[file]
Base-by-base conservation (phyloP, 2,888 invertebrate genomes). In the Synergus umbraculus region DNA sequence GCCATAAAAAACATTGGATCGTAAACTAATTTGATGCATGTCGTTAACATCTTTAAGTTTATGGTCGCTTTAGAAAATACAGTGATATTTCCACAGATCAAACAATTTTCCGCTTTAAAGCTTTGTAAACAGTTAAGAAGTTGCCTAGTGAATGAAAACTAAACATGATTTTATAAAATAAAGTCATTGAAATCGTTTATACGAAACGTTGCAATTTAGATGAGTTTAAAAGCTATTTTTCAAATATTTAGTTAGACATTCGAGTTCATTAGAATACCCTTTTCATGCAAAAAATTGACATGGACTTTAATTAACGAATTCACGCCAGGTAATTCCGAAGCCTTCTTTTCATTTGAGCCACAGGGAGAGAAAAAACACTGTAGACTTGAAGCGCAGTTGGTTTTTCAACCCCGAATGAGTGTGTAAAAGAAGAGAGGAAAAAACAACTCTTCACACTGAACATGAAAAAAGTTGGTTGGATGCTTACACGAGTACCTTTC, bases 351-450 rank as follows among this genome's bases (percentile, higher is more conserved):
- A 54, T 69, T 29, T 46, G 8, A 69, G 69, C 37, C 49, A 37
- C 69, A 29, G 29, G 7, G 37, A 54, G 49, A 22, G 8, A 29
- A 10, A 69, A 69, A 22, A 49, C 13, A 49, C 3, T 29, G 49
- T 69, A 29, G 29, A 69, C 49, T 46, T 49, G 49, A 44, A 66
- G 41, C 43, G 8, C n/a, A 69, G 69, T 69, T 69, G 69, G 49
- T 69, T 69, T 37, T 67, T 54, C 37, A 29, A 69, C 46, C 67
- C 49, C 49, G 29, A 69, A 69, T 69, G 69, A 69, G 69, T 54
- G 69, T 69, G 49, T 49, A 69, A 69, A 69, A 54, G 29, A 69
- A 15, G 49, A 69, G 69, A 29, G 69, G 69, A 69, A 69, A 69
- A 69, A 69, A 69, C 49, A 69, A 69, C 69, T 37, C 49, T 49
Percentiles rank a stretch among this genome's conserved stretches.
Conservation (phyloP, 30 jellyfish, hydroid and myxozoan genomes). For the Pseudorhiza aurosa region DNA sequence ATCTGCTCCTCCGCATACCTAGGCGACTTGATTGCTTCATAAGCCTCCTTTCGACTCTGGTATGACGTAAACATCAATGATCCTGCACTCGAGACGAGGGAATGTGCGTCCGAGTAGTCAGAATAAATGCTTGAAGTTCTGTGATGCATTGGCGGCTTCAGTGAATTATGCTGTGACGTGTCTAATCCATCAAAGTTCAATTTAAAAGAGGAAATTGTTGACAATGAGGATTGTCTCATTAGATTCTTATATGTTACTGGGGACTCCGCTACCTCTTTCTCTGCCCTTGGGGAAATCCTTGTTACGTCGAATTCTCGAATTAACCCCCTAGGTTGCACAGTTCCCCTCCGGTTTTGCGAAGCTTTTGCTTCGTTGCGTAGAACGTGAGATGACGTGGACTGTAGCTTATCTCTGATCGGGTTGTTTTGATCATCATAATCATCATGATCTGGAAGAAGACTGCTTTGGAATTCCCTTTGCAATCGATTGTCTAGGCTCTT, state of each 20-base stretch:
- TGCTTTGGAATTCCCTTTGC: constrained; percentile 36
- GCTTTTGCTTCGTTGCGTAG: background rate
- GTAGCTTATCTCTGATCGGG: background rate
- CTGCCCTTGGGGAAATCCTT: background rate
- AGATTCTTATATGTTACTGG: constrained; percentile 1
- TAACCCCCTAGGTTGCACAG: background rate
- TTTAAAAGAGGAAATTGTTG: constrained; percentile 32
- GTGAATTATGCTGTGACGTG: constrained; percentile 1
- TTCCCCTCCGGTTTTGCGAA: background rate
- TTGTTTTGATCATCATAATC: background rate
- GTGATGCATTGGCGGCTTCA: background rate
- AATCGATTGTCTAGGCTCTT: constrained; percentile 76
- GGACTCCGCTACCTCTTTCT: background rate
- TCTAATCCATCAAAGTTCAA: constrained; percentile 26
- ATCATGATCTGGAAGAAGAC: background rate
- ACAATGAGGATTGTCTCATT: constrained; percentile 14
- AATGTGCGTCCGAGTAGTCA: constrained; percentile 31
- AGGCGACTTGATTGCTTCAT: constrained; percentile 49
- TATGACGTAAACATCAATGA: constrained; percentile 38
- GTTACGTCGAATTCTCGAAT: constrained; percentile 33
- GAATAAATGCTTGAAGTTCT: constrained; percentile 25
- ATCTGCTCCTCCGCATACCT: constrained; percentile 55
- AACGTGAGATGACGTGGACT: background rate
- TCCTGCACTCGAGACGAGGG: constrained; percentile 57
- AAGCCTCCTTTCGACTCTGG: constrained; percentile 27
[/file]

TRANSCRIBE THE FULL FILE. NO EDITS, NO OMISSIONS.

Base-by-base conservation (phyloP, 2,888 invertebrate genomes). In the Synergus umbraculus region DNA sequence GCCATAAAAAACATTGGATCGTAAACTAATTTGATGCATGTCGTTAACATCTTTAAGTTTATGGTCGCTTTAGAAAATACAGTGATATTTCCACAGATCAAACAATTTTCCGCTTTAAAGCTTTGTAAACAGTTAAGAAGTTGCCTAGTGAATGAAAACTAAACATGATTTTATAAAATAAAGTCATTGAAATCGTTTATACGAAACGTTGCAATTTAGATGAGTTTAAAAGCTATTTTTCAAATATTTAGTTAGACATTCGAGTTCATTAGAATACCCTTTTCATGCAAAAAATTGACATGGACTTTAATTAACGAATTCACGCCAGGTAATTCCGAAGCCTTCTTTTCATTTGAGCCACAGGGAGAGAAAAAACACTGTAGACTTGAAGCGCAGTTGGTTTTTCAACCCCGAATGAGTGTGTAAAAGAAGAGAGGAAAAAACAACTCTTCACACTGAACATGAAAAAAGTTGGTTGGATGCTTACACGAGTACCTTTC, bases 351-450 rank as follows among this genome's bases (percentile, higher is more conserved):
- A 54, T 69, T 29, T 46, G 8, A 69, G 69, C 37, C 49, A 37
- C 69, A 29, G 29, G 7, G 37, A 54, G 49, A 22, G 8, A 29
- A 10, A 69, A 69, A 22, A 49, C 13, A 49, C 3, T 29, G 49
- T 69, A 29, G 29, A 69, C 49, T 46, T 49, G 49, A 44, A 66
- G 41, C 43, G 8, C n/a, A 69, G 69, T 69, T 69, G 69, G 49
- T 69, T 69, T 37, T 67, T 54, C 37, A 29, A 69, C 46, C 67
- C 49, C 49, G 29, A 69, A 69, T 69, G 69, A 69, G 69, T 54
- G 69, T 69, G 49, T 49, A 69, A 69, A 69, A 54, G 29, A 69
- A 15, G 49, A 69, G 69, A 29, G 69, G 69, A 69, A 69, A 69
- A 69, A 69, A 69, C 49, A 69, A 69, C 69, T 37, C 49, T 49
Percentiles rank a stretch among this genome's conserved stretches.
Conservation (phyloP, 30 jellyfish, hydroid and myxozoan genomes). For the Pseudorhiza aurosa region DNA sequence ATCTGCTCCTCCGCATACCTAGGCGACTTGATTGCTTCATAAGCCTCCTTTCGACTCTGGTATGACGTAAACATCAATGATCCTGCACTCGAGACGAGGGAATGTGCGTCCGAGTAGTCAGAATAAATGCTTGAAGTTCTGTGATGCATTGGCGGCTTCAGTGAATTATGCTGTGACGTGTCTAATCCATCAAAGTTCAATTTAAAAGAGGAAATTGTTGACAATGAGGATTGTCTCATTAGATTCTTATATGTTACTGGGGACTCCGCTACCTCTTTCTCTGCCCTTGGGGAAATCCTTGTTACGTCGAATTCTCGAATTAACCCCCTAGGTTGCACAGTTCCCCTCCGGTTTTGCGAAGCTTTTGCTTCGTTGCGTAGAACGTGAGATGACGTGGACTGTAGCTTATCTCTGATCGGGTTGTTTTGATCATCATAATCATCATGATCTGGAAGAAGACTGCTTTGGAATTCCCTTTGCAATCGATTGTCTAGGCTCTT, state of each 20-base stretch:
- TGCTTTGGAATTCCCTTTGC: constrained; percentile 36
- GCTTTTGCTTCGTTGCGTAG: background rate
- GTAGCTTATCTCTGATCGGG: background rate
- CTGCCCTTGGGGAAATCCTT: background rate
- AGATTCTTATATGTTACTGG: constrained; percentile 1
- TAACCCCCTAGGTTGCACAG: background rate
- TTTAAAAGAGGAAATTGTTG: constrained; percentile 32
- GTGAATTATGCTGTGACGTG: constrained; percentile 1
- TTCCCCTCCGGTTTTGCGAA: background rate
- TTGTTTTGATCATCATAATC: background rate
- GTGATGCATTGGCGGCTTCA: background rate
- AATCGATTGTCTAGGCTCTT: constrained; percentile 76
- GGACTCCGCTACCTCTTTCT: background rate
- TCTAATCCATCAAAGTTCAA: constrained; percentile 26
- ATCATGATCTGGAAGAAGAC: background rate
- ACAATGAGGATTGTCTCATT: constrained; percentile 14
- AATGTGCGTCCGAGTAGTCA: constrained; percentile 31
- AGGCGACTTGATTGCTTCAT: constrained; percentile 49
- TATGACGTAAACATCAATGA: constrained; percentile 38
- GTTACGTCGAATTCTCGAAT: constrained; percentile 33
- GAATAAATGCTTGAAGTTCT: constrained; percentile 25
- ATCTGCTCCTCCGCATACCT: constrained; percentile 55
- AACGTGAGATGACGTGGACT: background rate
- TCCTGCACTCGAGACGAGGG: constrained; percentile 57
- AAGCCTCCTTTCGACTCTGG: constrained; percentile 27